Thursday, June 12, 2008
Frustration with doing laundry - yes, I had been delaying this forever, and going to a foreign laundromat for the first time isn't the speediest affair in the world. Then in the rush to eat dinner so that I could make to the ballet on time, I discovered, unpleasantly, that my rice went bad in the refrigerator - so no dinner.
By the time I'm about to run out of the door, I realize that I'm out of money - exactly, less than 5 euros. Thanks to the DAAD's great organization (nothing against DAAD of course, since I'm very thankful - no sarcasm here - that I'm here in Germany), I never receive the internship/scholarship payment as of now, almost a month since I arrived, and I had been borrowing from my boss piecemeal amounts of money - I certainly don't go and ask for a fortune! And my wallet goes flat right at the time I need it.
Whenever one is out of cash, the American instinct says, CREDIT CARD! But unfortunately, American credit cards are not accepted; but how about debit card? ATM machines? No, no, no! I have only a paltry sum left in my bank account, and even after I decided to take whatever I can take from my account, the ATM machine is closed. Yes, this is Karlsruhe, where most shops are closed after 8pm and on Sundays.
Just about when I was going to try my luck and beg for admission with my 5 euros (since the ticket for students is not much above that), there is pouring rain outside - by bike or by foot, there is no way I can get the theater in 4 minutes without making a huge mess.
And, yes, the rain almost stopped about 15 minutes after the ballet suppose to start.
Tuesday, May 27, 2008
The nice (aka hot and humid) weather does not preclude the fact that it was a fairly ordinary working day for me today, reading some more on ROOT and getting my mind wrapped around the showers after showers of cosmic ray particles. My first excursion into Emacs was somewhat bumpy, but I'm still hoping for some day when I can dash around Emacs with lightening speed -- with the keyboard, no mouse.
In the afternoon there was a seminar talk on dark matter and dark energy by a guy whose name, unfortunately, I did not get because I was a little late to the seminar. I had to say I was very fascinated. Some people I talked to after the seminar seem not very much attracted to the amount of equations and theories in the talk (which, after all, is all we can deal with dark energy and dark matter at this point, since experimental approaches so far provide just observations and conjectures, not explanations, as I understand), but I personally like the equations very much, especially all the mathematical terminologies that seem to sneak in from time to time (compact spaces, hmm...). It was the first time I heard about dark energy and dark matter from someone who really seem to know the topic (even though, of course, Prof. Adam Riess at Hopkins is famous for his work on this topic), and I admit I'm lost most of the time - but that really did not prevent me from liking it!
Monday, May 26, 2008
A few days ago I said:
At the first glance, Karlsruhe is hardly impressive: it’s neither old enough (built in the 18th century) to have the picturesque castles, etc. from the older times, and nor it is new enough to have modern and sleek looking architecture.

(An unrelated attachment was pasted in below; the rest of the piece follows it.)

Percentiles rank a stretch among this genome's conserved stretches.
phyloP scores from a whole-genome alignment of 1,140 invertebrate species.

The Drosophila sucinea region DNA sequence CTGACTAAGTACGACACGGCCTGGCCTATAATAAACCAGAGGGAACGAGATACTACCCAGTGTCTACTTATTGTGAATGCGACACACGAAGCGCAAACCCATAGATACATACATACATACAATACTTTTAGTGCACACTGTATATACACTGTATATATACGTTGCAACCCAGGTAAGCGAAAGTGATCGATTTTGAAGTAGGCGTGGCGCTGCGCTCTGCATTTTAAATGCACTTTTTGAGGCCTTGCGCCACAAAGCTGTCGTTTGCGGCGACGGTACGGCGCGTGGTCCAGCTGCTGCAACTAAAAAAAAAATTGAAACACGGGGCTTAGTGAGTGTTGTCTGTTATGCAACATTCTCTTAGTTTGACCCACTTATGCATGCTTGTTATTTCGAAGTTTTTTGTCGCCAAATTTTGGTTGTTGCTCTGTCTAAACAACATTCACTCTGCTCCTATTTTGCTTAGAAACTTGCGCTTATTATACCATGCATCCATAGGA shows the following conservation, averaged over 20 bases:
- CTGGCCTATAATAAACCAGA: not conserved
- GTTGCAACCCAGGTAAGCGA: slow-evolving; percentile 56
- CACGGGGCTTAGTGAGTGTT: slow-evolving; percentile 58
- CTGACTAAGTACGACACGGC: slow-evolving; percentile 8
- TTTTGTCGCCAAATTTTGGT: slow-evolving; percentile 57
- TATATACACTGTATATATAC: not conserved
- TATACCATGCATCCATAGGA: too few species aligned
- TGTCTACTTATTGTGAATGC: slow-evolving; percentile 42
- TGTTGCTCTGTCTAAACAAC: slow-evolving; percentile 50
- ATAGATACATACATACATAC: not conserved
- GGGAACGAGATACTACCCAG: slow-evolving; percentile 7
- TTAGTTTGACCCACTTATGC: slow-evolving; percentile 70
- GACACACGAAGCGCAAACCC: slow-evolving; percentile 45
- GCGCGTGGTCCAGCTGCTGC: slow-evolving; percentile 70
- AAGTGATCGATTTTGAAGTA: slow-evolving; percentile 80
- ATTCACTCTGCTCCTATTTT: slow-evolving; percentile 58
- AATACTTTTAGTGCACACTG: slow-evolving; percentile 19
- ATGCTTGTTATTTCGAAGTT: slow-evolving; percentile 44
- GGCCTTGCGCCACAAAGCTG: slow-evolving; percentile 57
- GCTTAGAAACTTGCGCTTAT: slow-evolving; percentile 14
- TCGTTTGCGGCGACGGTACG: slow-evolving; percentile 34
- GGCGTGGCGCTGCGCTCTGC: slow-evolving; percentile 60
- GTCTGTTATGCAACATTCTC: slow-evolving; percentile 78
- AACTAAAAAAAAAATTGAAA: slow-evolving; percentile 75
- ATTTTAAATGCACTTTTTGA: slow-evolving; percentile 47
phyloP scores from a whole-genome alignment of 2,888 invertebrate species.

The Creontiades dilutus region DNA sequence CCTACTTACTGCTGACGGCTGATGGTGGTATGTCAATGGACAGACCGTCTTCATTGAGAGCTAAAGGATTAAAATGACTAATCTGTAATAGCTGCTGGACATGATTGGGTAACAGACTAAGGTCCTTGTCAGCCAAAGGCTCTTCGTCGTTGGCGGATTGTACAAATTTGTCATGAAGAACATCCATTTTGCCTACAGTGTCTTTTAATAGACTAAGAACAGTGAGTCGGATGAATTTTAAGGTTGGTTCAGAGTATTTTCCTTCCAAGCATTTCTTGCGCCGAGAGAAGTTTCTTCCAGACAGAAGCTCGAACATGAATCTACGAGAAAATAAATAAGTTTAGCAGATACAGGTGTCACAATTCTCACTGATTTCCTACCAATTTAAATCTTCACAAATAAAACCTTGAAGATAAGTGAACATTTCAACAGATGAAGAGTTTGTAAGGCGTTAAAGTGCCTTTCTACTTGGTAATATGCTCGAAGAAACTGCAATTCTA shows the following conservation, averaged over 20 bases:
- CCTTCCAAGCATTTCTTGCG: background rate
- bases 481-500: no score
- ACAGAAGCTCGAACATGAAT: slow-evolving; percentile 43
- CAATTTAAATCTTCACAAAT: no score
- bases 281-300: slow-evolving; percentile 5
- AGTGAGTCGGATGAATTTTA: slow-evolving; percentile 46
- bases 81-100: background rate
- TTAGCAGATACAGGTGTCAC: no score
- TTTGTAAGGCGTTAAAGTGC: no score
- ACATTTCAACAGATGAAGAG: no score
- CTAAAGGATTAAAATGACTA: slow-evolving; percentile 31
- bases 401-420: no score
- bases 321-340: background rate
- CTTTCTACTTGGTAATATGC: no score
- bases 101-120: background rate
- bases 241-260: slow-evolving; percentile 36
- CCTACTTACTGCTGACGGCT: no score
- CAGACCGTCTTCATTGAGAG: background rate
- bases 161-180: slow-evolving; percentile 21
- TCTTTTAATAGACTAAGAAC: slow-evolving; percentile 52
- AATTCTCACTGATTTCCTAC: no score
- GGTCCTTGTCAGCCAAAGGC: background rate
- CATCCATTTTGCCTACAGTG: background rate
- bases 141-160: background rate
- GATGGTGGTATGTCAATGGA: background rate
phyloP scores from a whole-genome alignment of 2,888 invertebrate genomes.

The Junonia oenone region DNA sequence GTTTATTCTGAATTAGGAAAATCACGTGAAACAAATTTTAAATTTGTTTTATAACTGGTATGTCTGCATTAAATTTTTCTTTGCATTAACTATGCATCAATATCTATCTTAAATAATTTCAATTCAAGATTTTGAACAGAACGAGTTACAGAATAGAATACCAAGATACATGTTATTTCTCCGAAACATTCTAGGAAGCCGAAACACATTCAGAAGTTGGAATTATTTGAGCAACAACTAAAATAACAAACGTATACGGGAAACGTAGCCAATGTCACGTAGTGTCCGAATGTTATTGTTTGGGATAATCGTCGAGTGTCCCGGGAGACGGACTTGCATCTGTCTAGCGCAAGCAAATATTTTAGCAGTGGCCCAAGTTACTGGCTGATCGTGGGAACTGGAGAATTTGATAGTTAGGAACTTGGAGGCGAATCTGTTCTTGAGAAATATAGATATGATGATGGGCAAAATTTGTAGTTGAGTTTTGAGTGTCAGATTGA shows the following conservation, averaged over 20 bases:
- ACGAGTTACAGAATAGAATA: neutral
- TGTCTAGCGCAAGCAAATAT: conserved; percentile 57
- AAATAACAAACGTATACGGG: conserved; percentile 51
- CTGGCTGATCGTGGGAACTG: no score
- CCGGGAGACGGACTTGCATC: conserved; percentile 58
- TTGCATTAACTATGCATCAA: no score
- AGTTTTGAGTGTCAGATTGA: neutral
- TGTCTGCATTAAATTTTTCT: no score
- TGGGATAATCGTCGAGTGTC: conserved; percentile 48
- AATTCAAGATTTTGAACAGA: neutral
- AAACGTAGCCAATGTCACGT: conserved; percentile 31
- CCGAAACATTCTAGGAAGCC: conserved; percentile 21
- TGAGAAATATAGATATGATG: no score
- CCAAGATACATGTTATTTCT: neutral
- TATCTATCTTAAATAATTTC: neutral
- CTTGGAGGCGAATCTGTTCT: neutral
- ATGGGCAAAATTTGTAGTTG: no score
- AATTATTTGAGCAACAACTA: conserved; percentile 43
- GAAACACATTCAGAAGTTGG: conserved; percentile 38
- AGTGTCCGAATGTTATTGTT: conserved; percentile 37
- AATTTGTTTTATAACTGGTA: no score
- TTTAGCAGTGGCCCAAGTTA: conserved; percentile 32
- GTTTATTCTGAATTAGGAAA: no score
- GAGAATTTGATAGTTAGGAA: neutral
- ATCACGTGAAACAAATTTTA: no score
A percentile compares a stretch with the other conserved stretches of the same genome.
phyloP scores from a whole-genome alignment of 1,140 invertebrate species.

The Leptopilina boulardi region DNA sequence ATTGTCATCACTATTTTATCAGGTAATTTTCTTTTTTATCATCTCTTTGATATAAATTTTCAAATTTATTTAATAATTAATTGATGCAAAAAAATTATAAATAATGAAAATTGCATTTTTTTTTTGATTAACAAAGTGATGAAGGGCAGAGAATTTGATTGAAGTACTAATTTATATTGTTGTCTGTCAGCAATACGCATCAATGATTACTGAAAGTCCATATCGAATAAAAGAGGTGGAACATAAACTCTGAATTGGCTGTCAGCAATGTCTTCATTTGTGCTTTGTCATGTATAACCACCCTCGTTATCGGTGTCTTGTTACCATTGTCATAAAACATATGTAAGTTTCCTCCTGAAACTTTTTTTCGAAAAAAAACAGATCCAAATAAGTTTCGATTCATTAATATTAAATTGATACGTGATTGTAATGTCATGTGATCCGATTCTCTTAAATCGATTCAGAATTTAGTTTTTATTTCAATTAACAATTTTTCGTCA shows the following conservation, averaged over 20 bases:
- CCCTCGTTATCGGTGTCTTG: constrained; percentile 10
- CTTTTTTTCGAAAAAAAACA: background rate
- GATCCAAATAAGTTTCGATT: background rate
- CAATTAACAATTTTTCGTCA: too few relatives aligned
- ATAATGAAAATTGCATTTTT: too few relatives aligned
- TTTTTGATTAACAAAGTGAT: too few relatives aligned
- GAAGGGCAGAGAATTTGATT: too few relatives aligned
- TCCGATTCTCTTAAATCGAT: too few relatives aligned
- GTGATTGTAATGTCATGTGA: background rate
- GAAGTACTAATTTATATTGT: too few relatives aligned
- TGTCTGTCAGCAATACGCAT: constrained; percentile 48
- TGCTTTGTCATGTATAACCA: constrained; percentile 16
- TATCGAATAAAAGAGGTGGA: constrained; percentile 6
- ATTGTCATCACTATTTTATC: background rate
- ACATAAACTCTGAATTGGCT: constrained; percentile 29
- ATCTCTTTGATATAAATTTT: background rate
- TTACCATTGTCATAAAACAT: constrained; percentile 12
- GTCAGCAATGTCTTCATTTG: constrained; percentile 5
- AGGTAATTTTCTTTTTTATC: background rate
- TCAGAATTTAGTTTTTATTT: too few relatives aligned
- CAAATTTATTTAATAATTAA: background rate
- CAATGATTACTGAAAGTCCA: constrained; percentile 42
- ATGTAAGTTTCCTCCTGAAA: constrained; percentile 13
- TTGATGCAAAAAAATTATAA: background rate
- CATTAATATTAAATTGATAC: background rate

But I stand corrected. The city of Karlsruhe can be such a wonderfully picturesque place - when I walk beyond the part where I live (Südstadt) and beyond the confines of "traditional" tourist places. During my walk to the south-west part of the city, I was constantly delighted by the variety of buildings on all kinds of streets, large or small. It is such a nice change of scene from the American style, newer clusters of houses, where the same pattern is repeated from house to house, from neighborhood to neighborhood.
Karlstraße, a major street
A small street off Südenstraße
another small street
Kriegsstraße, a major street
The streets of Karlsruhe in general are quite different than their Baltimore counterparts. While bikes in Baltimore (and perhaps American cities in general) are seldom a major ingredient of street culture, here in Karlsruhe (and seems to be the same throughout Germany as I heard) bikes are a fixed part of the cityscape, including dedicated bike lanes (see picture), bike rakes everywhere often with many bikes parked, and signs for bike riders everywhere, and the biking population comes from people from old to young, men and women, children and babies with their mothers. Biking is fairly convenient and useful, especially considering the colossal price for gasoline, but the public transportation here also is very convenient.
The major vehicle for public transportation at Karlsruhe is the Tram, which runs on tracks and are somewhat like subways except not underground. The Tram track runs between two directions on major roads, or just in the middle of the road at Kaiserstraße, where no cars are allowed since it's a major shopping street; the Tram could be somewhat dangerous if one is not aware of them (I almost ran into one once!). I really wish that the Tram could be underground, as I'd prefer less noise and less cables (which the Tram runs from) between me and the sky...
The traffic here seems well organized, although the cars seem to be less yielding toward pedestrians - or maybe it is just the impression of someone like me who is very much pampered by the absolute priorty of pedestrians over cars in the US. The pedestrians here do mostly follow the traffic signs, which interestingly exists on both directions on the same road and are not always synchronized. The buttons for pedestrians are there for almost all crosswalk (and they do work!), unlike those in the US which are found only from time to time and most of times seem to be non-functional.